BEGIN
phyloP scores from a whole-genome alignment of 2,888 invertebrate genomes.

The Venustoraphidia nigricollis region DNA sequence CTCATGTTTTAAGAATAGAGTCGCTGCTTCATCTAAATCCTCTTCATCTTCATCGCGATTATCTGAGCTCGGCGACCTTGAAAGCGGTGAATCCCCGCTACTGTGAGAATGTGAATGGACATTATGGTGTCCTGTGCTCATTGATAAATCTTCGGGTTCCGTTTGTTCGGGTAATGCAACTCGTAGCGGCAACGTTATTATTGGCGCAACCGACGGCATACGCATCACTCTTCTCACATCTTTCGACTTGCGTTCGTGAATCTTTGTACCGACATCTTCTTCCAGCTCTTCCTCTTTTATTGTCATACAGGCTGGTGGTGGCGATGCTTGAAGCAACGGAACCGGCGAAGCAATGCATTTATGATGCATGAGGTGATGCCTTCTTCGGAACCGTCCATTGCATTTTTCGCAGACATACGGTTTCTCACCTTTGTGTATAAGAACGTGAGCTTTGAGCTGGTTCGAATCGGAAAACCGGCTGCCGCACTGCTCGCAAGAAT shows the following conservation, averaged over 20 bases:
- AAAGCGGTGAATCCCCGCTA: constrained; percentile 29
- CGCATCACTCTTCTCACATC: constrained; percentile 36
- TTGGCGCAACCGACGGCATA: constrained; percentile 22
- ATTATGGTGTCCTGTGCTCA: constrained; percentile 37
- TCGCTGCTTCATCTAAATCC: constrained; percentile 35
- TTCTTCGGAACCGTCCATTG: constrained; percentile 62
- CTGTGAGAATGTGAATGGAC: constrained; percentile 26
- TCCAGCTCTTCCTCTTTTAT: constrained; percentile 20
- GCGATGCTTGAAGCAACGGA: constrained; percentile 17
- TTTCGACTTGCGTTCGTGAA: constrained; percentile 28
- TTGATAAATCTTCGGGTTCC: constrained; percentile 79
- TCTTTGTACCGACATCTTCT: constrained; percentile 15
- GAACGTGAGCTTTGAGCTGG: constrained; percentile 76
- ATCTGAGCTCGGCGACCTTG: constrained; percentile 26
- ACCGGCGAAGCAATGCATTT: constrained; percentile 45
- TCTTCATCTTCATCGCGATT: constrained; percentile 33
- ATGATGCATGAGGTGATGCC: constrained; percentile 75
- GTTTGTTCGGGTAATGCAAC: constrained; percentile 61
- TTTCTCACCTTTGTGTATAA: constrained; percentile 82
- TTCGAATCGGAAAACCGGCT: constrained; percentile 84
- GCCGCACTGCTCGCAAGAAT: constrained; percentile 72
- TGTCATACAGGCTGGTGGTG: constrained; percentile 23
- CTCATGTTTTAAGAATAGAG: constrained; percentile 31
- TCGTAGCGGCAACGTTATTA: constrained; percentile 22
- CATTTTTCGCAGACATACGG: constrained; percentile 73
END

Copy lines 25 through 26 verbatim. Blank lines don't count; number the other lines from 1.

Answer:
- CTCATGTTTTAAGAATAGAG: constrained; percentile 31
- TCGTAGCGGCAACGTTATTA: constrained; percentile 22